Designers reinvent Coca-Cola's iconic packaging

coca-cola bottle branding

Finished Art hone in on their love of negative space with their bottle design

Love or hate the product, there's no denying that Coca-Cola is one of the most iconic and recognisable brands to ever be conceived. Using bold colours and simple execution, many companies since have taken Coca-Cola's lead in securing their own success.

Discover 21 outstanding uses of colour in branding

Vice president of global design for Coca-Cola James Sommerville talked to us about the company's latest project – a 'mash-up' of the iconic glass bottle, to celebrate the bottle's 100th anniversary. Sommerville will be part of the judging panel at this year's Brand Impact Awards – to find out how you can enter, head here.

Tell us about the project...

To honor the 100th Anniversary of the Coca-Cola bottle as an enduring icon in the history of package design, I challenged contemporary artists and designers from around the world to graphically and illustratively reinterpret vintage Coca-Cola bottle imagery for a modern audience using only Coca-Cola red, black and white.

The result is a stunning array of posters we are calling "mash-up", which is currently being featured in 'The Coca-Cola Bottle: An American Icon at 100' art exhibit at the High Museum of Art in Atlanta.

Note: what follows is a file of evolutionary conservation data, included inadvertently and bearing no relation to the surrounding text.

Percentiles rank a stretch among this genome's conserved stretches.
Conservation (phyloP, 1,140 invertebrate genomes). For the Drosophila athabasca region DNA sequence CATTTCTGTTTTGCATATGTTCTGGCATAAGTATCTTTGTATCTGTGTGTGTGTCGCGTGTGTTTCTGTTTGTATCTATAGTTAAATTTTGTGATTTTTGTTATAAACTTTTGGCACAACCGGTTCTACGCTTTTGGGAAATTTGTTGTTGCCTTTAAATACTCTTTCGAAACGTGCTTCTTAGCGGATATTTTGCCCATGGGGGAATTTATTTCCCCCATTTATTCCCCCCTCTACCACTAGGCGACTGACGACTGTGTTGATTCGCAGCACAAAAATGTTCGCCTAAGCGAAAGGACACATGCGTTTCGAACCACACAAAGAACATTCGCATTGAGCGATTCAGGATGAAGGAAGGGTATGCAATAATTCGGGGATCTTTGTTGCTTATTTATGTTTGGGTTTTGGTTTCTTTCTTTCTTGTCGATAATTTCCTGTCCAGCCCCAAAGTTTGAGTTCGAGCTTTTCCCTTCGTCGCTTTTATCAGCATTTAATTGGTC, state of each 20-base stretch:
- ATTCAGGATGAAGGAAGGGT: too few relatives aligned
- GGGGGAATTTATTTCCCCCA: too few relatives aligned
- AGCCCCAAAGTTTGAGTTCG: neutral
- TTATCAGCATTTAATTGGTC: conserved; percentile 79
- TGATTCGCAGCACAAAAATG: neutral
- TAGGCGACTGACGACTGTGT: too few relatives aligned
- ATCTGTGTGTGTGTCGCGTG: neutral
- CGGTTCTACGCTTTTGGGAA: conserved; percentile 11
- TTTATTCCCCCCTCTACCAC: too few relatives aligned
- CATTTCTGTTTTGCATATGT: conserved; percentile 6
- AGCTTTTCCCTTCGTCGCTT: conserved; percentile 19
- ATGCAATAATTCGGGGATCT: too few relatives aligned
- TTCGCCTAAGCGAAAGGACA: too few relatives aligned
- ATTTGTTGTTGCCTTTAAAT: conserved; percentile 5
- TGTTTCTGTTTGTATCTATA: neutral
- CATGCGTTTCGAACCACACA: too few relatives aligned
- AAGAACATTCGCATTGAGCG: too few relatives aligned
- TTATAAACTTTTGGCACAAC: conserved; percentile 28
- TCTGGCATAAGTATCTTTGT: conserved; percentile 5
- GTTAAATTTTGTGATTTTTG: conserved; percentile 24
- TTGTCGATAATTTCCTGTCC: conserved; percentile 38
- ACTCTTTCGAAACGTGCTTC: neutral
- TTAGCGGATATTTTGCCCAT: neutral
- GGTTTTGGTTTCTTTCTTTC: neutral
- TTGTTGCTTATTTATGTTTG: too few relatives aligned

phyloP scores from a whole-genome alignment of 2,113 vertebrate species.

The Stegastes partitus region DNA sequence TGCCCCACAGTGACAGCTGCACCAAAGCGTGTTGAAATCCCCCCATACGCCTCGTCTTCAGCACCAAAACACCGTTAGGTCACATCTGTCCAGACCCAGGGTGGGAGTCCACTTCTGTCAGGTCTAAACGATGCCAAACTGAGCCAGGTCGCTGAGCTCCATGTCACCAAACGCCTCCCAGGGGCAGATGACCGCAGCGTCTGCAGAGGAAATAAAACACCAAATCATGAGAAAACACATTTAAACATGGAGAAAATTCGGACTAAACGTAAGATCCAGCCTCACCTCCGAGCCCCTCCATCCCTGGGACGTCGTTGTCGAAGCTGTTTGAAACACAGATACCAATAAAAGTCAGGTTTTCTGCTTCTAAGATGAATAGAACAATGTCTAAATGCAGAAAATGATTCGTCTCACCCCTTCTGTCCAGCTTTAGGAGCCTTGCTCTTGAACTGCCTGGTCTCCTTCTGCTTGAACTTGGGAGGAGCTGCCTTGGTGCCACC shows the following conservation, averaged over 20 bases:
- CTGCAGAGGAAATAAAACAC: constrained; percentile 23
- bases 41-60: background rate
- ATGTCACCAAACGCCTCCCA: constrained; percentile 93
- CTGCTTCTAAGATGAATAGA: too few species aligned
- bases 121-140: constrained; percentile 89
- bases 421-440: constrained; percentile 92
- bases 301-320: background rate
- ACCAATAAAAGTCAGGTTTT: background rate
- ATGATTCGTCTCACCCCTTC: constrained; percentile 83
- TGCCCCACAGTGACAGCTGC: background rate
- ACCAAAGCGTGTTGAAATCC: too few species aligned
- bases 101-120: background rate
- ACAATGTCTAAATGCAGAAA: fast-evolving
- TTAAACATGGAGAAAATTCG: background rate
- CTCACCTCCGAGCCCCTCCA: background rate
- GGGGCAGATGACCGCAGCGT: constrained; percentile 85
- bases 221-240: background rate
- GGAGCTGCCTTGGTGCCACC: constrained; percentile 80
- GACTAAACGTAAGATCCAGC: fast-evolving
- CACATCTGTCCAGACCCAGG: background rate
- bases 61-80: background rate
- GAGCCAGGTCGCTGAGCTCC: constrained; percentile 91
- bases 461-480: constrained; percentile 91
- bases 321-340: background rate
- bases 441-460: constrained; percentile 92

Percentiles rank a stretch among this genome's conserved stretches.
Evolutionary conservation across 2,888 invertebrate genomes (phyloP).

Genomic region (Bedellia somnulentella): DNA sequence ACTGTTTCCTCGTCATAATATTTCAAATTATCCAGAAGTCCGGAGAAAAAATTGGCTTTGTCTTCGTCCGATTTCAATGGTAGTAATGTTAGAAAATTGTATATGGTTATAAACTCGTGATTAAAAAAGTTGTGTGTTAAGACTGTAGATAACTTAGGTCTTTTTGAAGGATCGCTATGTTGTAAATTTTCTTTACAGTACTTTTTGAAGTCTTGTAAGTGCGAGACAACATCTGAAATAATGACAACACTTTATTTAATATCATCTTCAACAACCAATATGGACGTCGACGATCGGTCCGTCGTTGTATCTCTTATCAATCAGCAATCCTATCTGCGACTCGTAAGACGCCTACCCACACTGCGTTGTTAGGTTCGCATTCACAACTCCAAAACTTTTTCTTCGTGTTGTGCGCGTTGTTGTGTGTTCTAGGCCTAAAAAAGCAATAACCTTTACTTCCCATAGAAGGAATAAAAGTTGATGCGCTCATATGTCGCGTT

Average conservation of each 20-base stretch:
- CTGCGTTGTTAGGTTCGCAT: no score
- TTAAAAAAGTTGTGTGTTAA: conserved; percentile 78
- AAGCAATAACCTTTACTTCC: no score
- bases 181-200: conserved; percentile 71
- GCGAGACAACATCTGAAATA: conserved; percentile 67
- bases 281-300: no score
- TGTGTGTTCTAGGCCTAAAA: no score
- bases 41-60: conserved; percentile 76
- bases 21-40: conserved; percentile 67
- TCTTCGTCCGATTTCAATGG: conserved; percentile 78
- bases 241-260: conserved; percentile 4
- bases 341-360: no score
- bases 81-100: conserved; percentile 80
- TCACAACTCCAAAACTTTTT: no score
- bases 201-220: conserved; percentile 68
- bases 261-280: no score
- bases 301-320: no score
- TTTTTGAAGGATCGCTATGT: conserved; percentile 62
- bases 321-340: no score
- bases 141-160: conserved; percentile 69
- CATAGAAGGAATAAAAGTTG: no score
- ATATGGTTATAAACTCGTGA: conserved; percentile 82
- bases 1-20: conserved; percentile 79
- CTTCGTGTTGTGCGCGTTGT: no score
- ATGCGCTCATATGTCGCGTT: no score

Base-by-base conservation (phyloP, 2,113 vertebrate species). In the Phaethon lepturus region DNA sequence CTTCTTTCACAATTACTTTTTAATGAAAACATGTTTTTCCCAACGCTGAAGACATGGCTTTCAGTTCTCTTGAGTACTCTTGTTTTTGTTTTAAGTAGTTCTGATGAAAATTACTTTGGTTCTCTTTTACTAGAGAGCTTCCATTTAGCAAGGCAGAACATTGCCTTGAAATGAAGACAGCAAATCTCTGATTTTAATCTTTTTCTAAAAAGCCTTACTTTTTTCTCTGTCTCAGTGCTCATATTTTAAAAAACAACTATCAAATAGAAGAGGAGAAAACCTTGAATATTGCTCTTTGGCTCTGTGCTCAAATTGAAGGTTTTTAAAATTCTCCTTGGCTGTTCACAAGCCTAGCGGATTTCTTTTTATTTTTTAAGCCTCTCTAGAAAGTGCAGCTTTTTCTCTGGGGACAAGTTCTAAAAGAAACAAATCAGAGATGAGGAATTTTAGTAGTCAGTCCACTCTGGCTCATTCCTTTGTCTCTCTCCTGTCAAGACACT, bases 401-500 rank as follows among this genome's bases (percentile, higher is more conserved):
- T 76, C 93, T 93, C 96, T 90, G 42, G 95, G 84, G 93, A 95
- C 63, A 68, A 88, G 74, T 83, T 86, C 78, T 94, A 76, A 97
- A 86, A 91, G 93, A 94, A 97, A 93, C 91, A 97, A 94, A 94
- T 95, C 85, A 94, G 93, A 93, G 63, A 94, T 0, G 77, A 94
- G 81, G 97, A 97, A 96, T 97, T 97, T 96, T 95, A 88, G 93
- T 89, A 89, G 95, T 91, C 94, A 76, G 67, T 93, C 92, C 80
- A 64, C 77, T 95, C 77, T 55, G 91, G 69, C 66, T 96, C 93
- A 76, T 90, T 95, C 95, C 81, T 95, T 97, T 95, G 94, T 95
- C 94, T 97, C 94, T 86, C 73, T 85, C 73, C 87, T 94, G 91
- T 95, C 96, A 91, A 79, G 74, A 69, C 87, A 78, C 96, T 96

In addition, the "mash-up" work is a part of the traveling 'The Coca-Cola Bottle: Inspiring Pop Culture for 100 Years' exhibit that will visit more than 15 countries in 2015 and finally the art is featured in a limited edition book, produced by Assouline titled, 'Kiss the Past Hello'. People can view all of the beautiful submissions on our Coca-Cola design social media channels as well.

coca-cola mash-up bottle

This bottle redesign was created by Vault49

What's the concept behind the final piece?

The Coca-Cola bottle is a priceless asset for The Coca-Cola Company and an enduring symbol of creativity and design excellence. This centennial celebration in 2015 will serve as a cultural reminder of the meaning and value that the bottle has in popular culture.